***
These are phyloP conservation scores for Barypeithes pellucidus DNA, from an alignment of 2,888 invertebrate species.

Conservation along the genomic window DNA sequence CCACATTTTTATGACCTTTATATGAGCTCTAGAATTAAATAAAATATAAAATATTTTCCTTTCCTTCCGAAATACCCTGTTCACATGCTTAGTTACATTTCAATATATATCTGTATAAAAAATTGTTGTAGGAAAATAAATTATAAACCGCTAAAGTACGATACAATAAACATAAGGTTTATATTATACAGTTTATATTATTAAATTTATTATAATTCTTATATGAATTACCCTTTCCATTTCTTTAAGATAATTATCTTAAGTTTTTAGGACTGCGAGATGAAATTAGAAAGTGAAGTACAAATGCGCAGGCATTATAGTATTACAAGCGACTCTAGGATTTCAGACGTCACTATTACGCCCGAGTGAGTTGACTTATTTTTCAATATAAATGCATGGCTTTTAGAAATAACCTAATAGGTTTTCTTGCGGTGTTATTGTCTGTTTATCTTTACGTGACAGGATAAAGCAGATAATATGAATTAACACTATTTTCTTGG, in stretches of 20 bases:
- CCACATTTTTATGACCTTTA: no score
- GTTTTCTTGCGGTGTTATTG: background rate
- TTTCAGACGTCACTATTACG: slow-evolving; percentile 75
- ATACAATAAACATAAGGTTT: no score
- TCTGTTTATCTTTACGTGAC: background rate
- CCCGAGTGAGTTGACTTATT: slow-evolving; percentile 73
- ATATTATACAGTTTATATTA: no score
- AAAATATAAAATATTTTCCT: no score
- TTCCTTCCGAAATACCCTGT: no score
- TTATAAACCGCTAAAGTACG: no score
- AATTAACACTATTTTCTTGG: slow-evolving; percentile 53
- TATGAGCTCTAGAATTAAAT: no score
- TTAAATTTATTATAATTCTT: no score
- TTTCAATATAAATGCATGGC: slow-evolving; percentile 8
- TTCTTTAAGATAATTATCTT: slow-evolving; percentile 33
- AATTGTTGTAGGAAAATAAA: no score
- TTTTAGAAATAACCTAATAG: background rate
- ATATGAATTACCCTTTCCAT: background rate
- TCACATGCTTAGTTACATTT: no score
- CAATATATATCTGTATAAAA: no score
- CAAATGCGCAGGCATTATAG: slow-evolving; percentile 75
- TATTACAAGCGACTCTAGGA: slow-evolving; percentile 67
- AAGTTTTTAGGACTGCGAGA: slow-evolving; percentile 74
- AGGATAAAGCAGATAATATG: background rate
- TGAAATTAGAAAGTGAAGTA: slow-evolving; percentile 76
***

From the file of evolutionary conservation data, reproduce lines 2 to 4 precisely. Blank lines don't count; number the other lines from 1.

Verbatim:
Conservation along the genomic window DNA sequence CCACATTTTTATGACCTTTATATGAGCTCTAGAATTAAATAAAATATAAAATATTTTCCTTTCCTTCCGAAATACCCTGTTCACATGCTTAGTTACATTTCAATATATATCTGTATAAAAAATTGTTGTAGGAAAATAAATTATAAACCGCTAAAGTACGATACAATAAACATAAGGTTTATATTATACAGTTTATATTATTAAATTTATTATAATTCTTATATGAATTACCCTTTCCATTTCTTTAAGATAATTATCTTAAGTTTTTAGGACTGCGAGATGAAATTAGAAAGTGAAGTACAAATGCGCAGGCATTATAGTATTACAAGCGACTCTAGGATTTCAGACGTCACTATTACGCCCGAGTGAGTTGACTTATTTTTCAATATAAATGCATGGCTTTTAGAAATAACCTAATAGGTTTTCTTGCGGTGTTATTGTCTGTTTATCTTTACGTGACAGGATAAAGCAGATAATATGAATTAACACTATTTTCTTGG, in stretches of 20 bases:
- CCACATTTTTATGACCTTTA: no score
- GTTTTCTTGCGGTGTTATTG: background rate